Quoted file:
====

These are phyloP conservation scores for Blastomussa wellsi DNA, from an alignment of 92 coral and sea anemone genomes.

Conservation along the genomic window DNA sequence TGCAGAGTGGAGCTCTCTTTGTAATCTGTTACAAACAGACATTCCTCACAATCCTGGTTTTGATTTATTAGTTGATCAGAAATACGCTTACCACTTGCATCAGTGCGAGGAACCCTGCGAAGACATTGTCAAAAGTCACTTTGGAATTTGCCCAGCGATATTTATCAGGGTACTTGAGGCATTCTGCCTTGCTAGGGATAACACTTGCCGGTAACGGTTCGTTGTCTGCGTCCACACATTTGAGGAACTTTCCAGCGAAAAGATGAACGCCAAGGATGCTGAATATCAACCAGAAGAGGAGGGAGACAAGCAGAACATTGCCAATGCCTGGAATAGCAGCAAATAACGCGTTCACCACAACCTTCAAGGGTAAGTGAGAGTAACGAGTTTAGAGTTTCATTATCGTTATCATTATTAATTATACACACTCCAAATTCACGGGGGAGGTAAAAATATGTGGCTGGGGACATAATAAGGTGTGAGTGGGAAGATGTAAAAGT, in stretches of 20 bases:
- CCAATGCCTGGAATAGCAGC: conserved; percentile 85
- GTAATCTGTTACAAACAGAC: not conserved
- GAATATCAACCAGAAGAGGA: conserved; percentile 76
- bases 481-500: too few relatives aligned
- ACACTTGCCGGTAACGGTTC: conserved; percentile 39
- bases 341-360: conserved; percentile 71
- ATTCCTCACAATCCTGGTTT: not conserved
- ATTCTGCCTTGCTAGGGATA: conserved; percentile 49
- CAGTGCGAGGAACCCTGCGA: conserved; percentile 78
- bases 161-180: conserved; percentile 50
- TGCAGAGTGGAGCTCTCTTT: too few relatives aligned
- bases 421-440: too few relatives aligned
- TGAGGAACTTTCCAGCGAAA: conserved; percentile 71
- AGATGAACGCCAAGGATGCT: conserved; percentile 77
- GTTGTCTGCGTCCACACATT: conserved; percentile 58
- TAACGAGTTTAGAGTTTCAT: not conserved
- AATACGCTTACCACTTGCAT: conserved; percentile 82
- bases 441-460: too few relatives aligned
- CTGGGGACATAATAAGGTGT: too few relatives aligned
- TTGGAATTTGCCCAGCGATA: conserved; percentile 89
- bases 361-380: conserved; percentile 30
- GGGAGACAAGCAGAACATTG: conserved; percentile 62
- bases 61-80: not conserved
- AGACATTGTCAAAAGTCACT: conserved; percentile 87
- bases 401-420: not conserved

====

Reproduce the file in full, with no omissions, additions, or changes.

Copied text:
These are phyloP conservation scores for Blastomussa wellsi DNA, from an alignment of 92 coral and sea anemone genomes.

Conservation along the genomic window DNA sequence TGCAGAGTGGAGCTCTCTTTGTAATCTGTTACAAACAGACATTCCTCACAATCCTGGTTTTGATTTATTAGTTGATCAGAAATACGCTTACCACTTGCATCAGTGCGAGGAACCCTGCGAAGACATTGTCAAAAGTCACTTTGGAATTTGCCCAGCGATATTTATCAGGGTACTTGAGGCATTCTGCCTTGCTAGGGATAACACTTGCCGGTAACGGTTCGTTGTCTGCGTCCACACATTTGAGGAACTTTCCAGCGAAAAGATGAACGCCAAGGATGCTGAATATCAACCAGAAGAGGAGGGAGACAAGCAGAACATTGCCAATGCCTGGAATAGCAGCAAATAACGCGTTCACCACAACCTTCAAGGGTAAGTGAGAGTAACGAGTTTAGAGTTTCATTATCGTTATCATTATTAATTATACACACTCCAAATTCACGGGGGAGGTAAAAATATGTGGCTGGGGACATAATAAGGTGTGAGTGGGAAGATGTAAAAGT, in stretches of 20 bases:
- CCAATGCCTGGAATAGCAGC: conserved; percentile 85
- GTAATCTGTTACAAACAGAC: not conserved
- GAATATCAACCAGAAGAGGA: conserved; percentile 76
- bases 481-500: too few relatives aligned
- ACACTTGCCGGTAACGGTTC: conserved; percentile 39
- bases 341-360: conserved; percentile 71
- ATTCCTCACAATCCTGGTTT: not conserved
- ATTCTGCCTTGCTAGGGATA: conserved; percentile 49
- CAGTGCGAGGAACCCTGCGA: conserved; percentile 78
- bases 161-180: conserved; percentile 50
- TGCAGAGTGGAGCTCTCTTT: too few relatives aligned
- bases 421-440: too few relatives aligned
- TGAGGAACTTTCCAGCGAAA: conserved; percentile 71
- AGATGAACGCCAAGGATGCT: conserved; percentile 77
- GTTGTCTGCGTCCACACATT: conserved; percentile 58
- TAACGAGTTTAGAGTTTCAT: not conserved
- AATACGCTTACCACTTGCAT: conserved; percentile 82
- bases 441-460: too few relatives aligned
- CTGGGGACATAATAAGGTGT: too few relatives aligned
- TTGGAATTTGCCCAGCGATA: conserved; percentile 89
- bases 361-380: conserved; percentile 30
- GGGAGACAAGCAGAACATTG: conserved; percentile 62
- bases 61-80: not conserved
- AGACATTGTCAAAAGTCACT: conserved; percentile 87
- bases 401-420: not conserved